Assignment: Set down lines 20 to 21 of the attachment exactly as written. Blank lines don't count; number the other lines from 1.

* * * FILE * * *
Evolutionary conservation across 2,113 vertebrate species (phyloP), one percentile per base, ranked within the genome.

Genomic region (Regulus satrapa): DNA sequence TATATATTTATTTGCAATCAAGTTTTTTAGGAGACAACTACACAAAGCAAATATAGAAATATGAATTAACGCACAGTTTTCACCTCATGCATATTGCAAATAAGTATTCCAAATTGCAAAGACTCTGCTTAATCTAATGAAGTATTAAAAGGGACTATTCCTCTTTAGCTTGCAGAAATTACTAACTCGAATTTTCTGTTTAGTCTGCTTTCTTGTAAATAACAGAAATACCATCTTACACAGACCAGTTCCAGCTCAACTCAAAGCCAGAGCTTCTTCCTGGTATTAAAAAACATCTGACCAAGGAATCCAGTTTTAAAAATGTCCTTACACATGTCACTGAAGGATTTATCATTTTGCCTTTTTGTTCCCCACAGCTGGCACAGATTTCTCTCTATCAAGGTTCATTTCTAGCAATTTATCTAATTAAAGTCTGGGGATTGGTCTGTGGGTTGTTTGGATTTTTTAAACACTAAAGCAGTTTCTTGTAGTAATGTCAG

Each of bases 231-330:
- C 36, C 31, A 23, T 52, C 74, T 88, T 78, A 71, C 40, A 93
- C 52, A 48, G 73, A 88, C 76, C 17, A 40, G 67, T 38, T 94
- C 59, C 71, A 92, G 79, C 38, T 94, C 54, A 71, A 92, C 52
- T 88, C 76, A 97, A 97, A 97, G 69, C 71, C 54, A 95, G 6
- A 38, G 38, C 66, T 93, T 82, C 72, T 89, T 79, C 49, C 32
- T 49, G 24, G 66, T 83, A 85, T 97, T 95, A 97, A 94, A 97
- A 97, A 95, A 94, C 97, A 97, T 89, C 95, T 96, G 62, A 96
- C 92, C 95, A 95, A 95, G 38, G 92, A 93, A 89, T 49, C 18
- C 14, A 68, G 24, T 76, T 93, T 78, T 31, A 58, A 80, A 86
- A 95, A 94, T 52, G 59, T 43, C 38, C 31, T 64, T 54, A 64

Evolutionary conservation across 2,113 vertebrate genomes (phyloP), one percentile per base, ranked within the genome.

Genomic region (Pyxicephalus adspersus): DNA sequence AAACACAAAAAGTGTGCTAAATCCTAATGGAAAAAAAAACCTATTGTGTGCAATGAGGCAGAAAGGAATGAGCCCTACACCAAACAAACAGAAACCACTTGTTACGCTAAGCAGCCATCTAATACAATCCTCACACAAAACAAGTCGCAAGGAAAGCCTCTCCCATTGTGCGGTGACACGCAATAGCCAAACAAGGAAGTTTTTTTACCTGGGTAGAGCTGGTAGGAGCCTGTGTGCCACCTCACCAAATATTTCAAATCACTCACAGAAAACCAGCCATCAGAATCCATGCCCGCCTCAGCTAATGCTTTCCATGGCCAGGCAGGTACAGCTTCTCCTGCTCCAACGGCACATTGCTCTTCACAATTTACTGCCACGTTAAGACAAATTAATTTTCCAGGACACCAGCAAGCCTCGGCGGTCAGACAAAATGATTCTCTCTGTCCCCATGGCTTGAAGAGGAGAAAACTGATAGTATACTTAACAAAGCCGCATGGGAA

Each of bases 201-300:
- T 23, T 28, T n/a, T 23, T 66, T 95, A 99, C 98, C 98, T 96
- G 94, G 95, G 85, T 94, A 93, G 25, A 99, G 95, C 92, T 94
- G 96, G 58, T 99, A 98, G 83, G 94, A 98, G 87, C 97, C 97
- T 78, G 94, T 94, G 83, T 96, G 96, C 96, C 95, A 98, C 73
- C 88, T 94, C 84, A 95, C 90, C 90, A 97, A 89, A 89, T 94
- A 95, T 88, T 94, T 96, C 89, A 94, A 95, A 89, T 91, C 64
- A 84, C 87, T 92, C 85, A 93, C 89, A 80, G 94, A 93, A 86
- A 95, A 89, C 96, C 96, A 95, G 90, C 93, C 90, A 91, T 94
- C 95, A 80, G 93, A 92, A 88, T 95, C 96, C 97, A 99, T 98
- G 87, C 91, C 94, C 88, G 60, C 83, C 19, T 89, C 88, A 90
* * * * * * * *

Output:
- T 78, G 94, T 94, G 83, T 96, G 96, C 96, C 95, A 98, C 73
- C 88, T 94, C 84, A 95, C 90, C 90, A 97, A 89, A 89, T 94